How Gut Bacteria Effects Your Mood and Health (Part 1/3)

In this video I discuss how gut bacteria effects your mood and health. The video in Part 2 talks about how to get good bacteria including probiotics and fermented foods.

Importance of Gut Bacteria


It is very important to take care of your Gut bacteria (or gut flora) because they are responsible for your immunity as well as much of your brain’s psychological function. Probiotics or Fermented foods are my favorite health recommendation because it is the most potent way to improve your physical, emotional, and psychological health. And we have 10 times more bacteria, then we do cells in our body.

Gut Bacteria is important for so much of your overall health. Poor gut bacteria has been linked to so many aspects of your physical health including function of your immune system, obesity, arthritis, cholesterol, indigestion, fatigue, plaque in your teeth, diabetes, irritable bowel disease and more.


Mentally it has been linked to depression, anxiety, and has been proven to help with many mental or psychological issues such as ADD, schizophrenia, autism, let by Dr. Natasha Campbell-McBride, with her GAPS diet, ( which stands for gut and psychology syndrome. (See video in part 3)

second-brainHow Gut Bacteria Effects your mood

Your gut literally serves as your second brain, and even produces 95% of the serotonin in your body, far more than your brain does. This is known to have a beneficial influence on your mood. There is even research calling Probiotics (supplements of gut bacteria) the new all natural Prozac.

They can also help rid your body of a wide variety of toxins, including heavy metals. It also helps reduce cravings of sugar, alcohol, and other addictions because it’s removing the parasites that make you want those. They also helps to fight parasite or fungal infections. And allows for a balanced metabolism allowing you to lose weight.

Many fermented foods also provide Vitamin K, which helps with bone density and aids Vitamin D and your immunity.

It is important to provide good bacteria through supplements or fermented foods (Discussed in Part 2) but also not to kill your existing gut bacteria.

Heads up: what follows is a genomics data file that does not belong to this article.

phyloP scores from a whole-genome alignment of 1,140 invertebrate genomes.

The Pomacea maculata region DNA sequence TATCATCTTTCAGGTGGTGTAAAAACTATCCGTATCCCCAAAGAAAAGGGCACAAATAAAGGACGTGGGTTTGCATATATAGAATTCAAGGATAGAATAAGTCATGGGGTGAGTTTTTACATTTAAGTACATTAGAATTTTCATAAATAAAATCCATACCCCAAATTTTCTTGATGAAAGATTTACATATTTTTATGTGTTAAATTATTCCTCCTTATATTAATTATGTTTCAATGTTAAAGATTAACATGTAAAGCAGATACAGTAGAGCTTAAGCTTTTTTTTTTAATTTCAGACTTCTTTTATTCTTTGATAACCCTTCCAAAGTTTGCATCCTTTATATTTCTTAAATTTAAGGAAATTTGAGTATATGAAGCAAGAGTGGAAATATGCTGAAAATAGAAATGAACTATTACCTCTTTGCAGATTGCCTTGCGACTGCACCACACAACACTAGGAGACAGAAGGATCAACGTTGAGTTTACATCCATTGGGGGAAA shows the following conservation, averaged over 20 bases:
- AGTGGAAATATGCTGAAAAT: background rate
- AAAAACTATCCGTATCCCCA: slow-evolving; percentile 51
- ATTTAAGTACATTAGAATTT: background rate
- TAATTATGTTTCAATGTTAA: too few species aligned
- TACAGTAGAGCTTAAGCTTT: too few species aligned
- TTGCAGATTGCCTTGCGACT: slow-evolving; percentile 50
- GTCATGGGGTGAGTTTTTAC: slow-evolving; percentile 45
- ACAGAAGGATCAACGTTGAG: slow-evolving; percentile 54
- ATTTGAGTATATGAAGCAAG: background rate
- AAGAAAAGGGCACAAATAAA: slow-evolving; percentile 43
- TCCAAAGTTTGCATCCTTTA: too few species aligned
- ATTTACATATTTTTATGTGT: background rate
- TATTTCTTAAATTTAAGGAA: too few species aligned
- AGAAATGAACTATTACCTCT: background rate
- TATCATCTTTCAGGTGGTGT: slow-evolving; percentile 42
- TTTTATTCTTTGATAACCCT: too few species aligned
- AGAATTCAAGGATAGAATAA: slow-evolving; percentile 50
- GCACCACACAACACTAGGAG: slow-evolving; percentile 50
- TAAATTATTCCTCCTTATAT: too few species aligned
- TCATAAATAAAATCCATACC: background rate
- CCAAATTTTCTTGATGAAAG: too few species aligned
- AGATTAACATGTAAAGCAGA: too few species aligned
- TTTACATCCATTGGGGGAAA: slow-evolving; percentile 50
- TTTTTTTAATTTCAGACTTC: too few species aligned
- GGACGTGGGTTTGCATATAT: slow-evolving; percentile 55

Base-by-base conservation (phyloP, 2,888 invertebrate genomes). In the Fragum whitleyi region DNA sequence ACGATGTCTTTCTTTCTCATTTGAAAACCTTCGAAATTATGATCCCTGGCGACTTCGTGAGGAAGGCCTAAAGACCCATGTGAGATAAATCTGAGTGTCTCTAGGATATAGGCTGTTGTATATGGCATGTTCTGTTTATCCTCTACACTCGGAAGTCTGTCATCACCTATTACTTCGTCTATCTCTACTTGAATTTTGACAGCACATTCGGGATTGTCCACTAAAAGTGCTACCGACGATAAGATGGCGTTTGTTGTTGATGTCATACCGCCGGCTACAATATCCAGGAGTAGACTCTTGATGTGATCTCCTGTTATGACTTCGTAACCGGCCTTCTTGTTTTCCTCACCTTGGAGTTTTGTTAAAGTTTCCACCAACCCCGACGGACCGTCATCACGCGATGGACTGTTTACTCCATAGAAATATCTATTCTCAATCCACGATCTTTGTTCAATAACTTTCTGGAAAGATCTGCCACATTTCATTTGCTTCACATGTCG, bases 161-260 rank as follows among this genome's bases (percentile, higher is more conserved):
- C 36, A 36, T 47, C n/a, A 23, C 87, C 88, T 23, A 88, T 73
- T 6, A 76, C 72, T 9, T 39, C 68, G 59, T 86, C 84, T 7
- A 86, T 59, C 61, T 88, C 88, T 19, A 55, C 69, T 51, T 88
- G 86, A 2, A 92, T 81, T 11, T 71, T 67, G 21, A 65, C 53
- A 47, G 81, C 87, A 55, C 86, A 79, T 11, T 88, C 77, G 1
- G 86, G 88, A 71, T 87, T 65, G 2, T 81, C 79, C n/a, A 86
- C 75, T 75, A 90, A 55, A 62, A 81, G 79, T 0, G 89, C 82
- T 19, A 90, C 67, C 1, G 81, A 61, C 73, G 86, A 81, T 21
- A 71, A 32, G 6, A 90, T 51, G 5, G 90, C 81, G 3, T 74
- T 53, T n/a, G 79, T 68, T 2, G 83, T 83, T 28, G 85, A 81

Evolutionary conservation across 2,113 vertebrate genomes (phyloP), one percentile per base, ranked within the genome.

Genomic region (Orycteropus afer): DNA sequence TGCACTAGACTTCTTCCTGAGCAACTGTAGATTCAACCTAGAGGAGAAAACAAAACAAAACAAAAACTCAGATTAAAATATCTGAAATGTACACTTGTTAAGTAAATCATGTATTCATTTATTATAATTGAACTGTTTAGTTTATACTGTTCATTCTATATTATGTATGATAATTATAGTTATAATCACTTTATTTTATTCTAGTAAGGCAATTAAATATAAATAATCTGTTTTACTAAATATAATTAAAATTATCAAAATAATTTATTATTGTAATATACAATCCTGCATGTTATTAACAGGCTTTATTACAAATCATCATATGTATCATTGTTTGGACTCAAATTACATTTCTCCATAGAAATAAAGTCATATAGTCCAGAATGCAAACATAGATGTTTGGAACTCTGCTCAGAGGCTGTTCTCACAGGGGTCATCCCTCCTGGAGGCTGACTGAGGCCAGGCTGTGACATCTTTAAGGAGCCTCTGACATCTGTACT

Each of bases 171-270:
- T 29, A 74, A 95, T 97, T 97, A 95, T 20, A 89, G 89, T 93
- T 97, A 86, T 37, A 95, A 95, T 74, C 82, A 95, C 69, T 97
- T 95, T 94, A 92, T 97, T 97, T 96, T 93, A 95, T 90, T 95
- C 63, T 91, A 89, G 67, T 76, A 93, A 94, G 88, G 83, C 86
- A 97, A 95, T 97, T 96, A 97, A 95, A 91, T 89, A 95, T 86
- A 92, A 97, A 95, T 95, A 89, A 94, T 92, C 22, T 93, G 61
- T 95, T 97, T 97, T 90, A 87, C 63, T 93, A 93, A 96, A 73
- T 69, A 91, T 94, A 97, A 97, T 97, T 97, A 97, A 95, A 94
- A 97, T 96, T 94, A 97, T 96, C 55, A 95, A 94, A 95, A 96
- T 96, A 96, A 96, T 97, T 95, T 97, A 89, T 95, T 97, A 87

What kills Gut Bacteria?

Chlorinated water (and fluoride in water) from your tap water – don’t drink it or shower in it. The best option is a filter for your whole home, if not one for your shower and one at the sink for drinking. See my blogs on that.

Antibiotics – Taking these kills all the bacteria in your body.

  • This includes antibiotics in conventional meats like beef and chicken. – Eat grass fed beef or free range chicken instead.
  • Including avoiding conventional fruits and vegetables because of pesticides sprayed on them.
  • Includes eating GMO foods because they leave these pesticides in your body, continuing to kill your gut bacteria over time.

Anti-bacterial soap, even just using it on your hands. This is because of an ingredient in the soap called Triclosan, which gets into your blood stream and should be avoided completely.

Stress – Living a high stress lifestyle kills your gut bacteria, lowering your immunity leaving you open to getting sick and creating more stress. I recommend Meditation to avoid a large percentage of this.

Birth control pills as well as steroidal or hormonal drugs.

Carbonated drinks

Processed foods and the additives / preservatives in processed foods.


Radiation – chemotherapy, x-rays and microwaves. (See my video on EMF’s and your microwave here.)

Ascorbic acid – Found in vitamin supplements, fruit juices (apple and orange juice) and bottled tea drinks,. Read ingredient labels carefully to avoid this. Check your vitamin supplements for the presence of ascorbic acid.

It is also important to note that Sugar and sweets feed your bad gut bacteria, along with fungus, parasites, and cancer cells.

Click here for Part 2 of my video, discussing options for adding good bacteria into your body, including recommended Probiotics and Fermented Foods.


By utilizing the information presented on this site, you agree to and understand that author, Bill Farr is not a doctor or any other type of certified health care professional, and his opinion is not a substitute for professional medical prevention, diagnosis, or treatment. Please consult with your doctor or your other health care providers concerning your symptoms and medical requirements before following any of the remedies or other suggestions he offers. His opinion is based on his own research and is to be used for educational purposes only. Bill Farr’s wellness plans and advice are meant to be used in conjunction with standard allopathic or osteopathic medical treatment and care.


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